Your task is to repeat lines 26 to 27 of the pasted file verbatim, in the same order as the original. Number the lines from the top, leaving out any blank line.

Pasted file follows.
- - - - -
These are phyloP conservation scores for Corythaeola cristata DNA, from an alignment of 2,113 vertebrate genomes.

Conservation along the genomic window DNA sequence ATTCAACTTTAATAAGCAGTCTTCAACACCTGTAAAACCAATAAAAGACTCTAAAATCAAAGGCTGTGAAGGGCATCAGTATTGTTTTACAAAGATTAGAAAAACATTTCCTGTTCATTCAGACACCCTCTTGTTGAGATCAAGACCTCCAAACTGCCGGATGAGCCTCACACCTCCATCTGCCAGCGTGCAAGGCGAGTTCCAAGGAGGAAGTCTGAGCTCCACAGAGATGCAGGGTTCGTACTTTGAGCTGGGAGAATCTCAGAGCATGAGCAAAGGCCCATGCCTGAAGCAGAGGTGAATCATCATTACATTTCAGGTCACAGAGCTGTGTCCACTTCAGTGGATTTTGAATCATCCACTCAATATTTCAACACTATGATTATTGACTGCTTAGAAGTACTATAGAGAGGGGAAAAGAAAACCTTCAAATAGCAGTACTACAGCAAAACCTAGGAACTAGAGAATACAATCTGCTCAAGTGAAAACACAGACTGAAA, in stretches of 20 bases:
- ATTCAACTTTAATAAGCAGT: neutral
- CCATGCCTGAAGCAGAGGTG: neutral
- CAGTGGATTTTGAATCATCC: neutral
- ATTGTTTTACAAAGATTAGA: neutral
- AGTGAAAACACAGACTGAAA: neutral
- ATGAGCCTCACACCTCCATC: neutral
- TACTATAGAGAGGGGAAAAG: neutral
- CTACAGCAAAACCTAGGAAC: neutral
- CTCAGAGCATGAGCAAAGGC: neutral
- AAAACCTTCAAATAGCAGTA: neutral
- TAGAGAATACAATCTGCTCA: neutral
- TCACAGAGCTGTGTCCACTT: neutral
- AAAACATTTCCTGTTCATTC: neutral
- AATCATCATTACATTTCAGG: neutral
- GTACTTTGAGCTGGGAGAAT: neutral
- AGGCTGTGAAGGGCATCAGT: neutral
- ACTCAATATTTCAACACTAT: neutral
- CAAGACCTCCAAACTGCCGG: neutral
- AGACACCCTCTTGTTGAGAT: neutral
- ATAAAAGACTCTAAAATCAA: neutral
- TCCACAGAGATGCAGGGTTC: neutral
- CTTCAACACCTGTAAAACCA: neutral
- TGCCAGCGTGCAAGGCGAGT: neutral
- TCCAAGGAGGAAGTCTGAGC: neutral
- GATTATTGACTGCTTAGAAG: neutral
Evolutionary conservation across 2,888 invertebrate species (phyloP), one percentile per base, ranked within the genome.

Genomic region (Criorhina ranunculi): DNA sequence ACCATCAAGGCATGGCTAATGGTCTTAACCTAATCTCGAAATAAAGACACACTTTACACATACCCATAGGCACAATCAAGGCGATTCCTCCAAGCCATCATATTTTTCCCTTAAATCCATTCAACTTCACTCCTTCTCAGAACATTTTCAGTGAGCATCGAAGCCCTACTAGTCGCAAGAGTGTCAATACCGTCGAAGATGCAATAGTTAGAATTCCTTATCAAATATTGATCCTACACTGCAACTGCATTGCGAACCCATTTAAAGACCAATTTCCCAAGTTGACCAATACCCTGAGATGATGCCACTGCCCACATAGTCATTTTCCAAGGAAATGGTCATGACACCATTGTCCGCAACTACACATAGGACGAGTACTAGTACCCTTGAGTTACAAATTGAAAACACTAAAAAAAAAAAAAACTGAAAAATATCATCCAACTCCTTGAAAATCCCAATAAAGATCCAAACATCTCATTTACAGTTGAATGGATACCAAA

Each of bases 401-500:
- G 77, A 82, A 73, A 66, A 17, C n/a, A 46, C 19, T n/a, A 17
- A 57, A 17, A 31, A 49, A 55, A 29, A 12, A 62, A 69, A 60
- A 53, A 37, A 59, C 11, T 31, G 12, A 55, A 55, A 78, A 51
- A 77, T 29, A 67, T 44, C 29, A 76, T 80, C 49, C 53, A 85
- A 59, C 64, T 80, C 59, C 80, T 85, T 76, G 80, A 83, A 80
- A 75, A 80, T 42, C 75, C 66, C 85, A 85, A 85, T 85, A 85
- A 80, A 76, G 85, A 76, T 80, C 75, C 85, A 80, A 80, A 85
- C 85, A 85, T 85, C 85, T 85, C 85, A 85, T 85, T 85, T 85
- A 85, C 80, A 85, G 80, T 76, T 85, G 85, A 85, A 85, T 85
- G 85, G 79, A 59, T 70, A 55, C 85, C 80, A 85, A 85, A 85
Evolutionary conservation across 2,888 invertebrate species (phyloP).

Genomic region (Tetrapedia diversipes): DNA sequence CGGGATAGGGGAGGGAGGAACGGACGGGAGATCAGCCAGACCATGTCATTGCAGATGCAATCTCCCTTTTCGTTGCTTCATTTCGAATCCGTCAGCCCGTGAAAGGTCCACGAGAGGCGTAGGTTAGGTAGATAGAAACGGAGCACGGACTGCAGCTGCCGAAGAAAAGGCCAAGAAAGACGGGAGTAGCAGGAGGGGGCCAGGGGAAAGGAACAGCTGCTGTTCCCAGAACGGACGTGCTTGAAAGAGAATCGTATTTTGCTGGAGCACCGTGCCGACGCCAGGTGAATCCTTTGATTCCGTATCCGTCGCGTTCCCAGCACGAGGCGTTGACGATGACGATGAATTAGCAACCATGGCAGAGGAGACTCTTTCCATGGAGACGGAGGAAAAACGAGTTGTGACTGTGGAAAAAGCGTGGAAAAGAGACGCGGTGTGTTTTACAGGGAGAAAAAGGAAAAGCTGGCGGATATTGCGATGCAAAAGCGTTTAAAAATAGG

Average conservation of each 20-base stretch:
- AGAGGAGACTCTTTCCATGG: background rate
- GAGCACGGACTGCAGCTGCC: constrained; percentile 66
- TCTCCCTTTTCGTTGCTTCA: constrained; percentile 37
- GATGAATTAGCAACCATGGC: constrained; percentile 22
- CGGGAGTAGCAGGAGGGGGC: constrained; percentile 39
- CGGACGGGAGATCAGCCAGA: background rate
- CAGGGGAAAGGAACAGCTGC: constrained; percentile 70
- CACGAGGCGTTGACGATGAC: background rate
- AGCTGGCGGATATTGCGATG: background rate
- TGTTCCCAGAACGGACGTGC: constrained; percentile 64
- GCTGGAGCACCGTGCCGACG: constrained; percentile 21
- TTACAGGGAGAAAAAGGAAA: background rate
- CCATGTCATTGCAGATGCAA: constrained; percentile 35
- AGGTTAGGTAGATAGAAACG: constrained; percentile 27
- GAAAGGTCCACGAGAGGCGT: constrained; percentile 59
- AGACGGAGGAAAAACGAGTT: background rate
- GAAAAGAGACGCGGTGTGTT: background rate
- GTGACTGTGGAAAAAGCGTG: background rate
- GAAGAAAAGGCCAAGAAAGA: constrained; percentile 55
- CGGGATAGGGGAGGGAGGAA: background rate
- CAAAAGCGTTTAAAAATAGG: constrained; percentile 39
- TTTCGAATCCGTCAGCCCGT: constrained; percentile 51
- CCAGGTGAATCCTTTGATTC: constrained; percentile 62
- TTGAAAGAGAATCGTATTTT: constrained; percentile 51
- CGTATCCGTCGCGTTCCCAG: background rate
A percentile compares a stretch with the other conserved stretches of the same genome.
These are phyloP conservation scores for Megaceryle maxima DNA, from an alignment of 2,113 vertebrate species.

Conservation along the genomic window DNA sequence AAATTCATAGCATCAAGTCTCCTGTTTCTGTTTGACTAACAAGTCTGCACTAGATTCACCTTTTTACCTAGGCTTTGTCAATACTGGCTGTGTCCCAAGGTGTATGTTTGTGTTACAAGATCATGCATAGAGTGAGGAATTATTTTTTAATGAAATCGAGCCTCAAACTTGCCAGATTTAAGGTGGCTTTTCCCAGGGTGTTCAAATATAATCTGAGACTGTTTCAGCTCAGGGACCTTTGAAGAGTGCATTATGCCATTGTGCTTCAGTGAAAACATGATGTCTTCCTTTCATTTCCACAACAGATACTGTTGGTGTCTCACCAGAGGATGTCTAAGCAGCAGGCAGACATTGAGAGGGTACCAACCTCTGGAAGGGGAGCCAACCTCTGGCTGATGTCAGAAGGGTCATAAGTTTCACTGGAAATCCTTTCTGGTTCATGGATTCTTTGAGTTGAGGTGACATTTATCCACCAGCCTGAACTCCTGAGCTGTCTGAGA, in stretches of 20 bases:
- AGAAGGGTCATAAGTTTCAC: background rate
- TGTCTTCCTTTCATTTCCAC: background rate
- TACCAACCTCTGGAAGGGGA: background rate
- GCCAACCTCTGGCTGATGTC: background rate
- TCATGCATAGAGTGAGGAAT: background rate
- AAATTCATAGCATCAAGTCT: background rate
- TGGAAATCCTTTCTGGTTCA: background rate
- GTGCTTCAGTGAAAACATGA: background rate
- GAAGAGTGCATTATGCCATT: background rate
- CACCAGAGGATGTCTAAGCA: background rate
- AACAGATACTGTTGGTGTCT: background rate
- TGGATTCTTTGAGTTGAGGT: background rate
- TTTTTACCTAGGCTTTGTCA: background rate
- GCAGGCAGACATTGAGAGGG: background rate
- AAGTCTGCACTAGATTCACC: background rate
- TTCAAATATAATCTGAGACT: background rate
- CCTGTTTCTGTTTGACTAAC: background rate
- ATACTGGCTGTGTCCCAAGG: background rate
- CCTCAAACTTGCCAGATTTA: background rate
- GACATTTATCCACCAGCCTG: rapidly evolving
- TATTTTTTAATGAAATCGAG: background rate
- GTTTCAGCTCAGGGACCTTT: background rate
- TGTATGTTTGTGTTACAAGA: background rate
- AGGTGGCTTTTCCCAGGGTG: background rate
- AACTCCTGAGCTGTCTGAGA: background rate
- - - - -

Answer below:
- TCCAAGGAGGAAGTCTGAGC: neutral
- GATTATTGACTGCTTAGAAG: neutral